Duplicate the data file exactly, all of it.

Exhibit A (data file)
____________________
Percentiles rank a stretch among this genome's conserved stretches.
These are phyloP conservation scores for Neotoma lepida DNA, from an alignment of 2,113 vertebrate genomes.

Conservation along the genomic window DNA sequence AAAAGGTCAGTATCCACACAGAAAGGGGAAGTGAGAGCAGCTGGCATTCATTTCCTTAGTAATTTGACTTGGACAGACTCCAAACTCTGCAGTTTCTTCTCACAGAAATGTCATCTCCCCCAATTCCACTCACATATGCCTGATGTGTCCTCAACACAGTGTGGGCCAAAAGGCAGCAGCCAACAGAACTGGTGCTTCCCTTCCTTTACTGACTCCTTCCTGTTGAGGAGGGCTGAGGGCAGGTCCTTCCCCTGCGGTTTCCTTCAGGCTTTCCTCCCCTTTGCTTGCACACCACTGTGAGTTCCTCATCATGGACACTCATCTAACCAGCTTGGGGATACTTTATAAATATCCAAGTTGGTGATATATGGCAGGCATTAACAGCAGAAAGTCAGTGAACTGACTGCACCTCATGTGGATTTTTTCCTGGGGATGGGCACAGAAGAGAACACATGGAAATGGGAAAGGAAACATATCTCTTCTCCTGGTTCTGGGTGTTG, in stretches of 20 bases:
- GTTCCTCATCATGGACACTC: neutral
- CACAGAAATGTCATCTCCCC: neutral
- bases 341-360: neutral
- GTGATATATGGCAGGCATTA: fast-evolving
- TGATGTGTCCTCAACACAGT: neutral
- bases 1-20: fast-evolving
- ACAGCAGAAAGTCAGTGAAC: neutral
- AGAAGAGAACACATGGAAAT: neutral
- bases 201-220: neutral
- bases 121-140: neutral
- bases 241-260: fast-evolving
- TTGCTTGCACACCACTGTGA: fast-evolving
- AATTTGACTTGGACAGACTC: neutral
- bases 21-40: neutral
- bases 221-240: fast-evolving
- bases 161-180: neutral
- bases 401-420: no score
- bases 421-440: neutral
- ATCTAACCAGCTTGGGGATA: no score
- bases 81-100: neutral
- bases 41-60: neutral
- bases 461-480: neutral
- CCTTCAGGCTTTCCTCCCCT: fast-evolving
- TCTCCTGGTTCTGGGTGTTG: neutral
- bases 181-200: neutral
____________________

Percentiles rank a stretch among this genome's conserved stretches.
These are phyloP conservation scores for Neotoma lepida DNA, from an alignment of 2,113 vertebrate genomes.

Conservation along the genomic window DNA sequence AAAAGGTCAGTATCCACACAGAAAGGGGAAGTGAGAGCAGCTGGCATTCATTTCCTTAGTAATTTGACTTGGACAGACTCCAAACTCTGCAGTTTCTTCTCACAGAAATGTCATCTCCCCCAATTCCACTCACATATGCCTGATGTGTCCTCAACACAGTGTGGGCCAAAAGGCAGCAGCCAACAGAACTGGTGCTTCCCTTCCTTTACTGACTCCTTCCTGTTGAGGAGGGCTGAGGGCAGGTCCTTCCCCTGCGGTTTCCTTCAGGCTTTCCTCCCCTTTGCTTGCACACCACTGTGAGTTCCTCATCATGGACACTCATCTAACCAGCTTGGGGATACTTTATAAATATCCAAGTTGGTGATATATGGCAGGCATTAACAGCAGAAAGTCAGTGAACTGACTGCACCTCATGTGGATTTTTTCCTGGGGATGGGCACAGAAGAGAACACATGGAAATGGGAAAGGAAACATATCTCTTCTCCTGGTTCTGGGTGTTG, in stretches of 20 bases:
- GTTCCTCATCATGGACACTC: neutral
- CACAGAAATGTCATCTCCCC: neutral
- bases 341-360: neutral
- GTGATATATGGCAGGCATTA: fast-evolving
- TGATGTGTCCTCAACACAGT: neutral
- bases 1-20: fast-evolving
- ACAGCAGAAAGTCAGTGAAC: neutral
- AGAAGAGAACACATGGAAAT: neutral
- bases 201-220: neutral
- bases 121-140: neutral
- bases 241-260: fast-evolving
- TTGCTTGCACACCACTGTGA: fast-evolving
- AATTTGACTTGGACAGACTC: neutral
- bases 21-40: neutral
- bases 221-240: fast-evolving
- bases 161-180: neutral
- bases 401-420: no score
- bases 421-440: neutral
- ATCTAACCAGCTTGGGGATA: no score
- bases 81-100: neutral
- bases 41-60: neutral
- bases 461-480: neutral
- CCTTCAGGCTTTCCTCCCCT: fast-evolving
- TCTCCTGGTTCTGGGTGTTG: neutral
- bases 181-200: neutral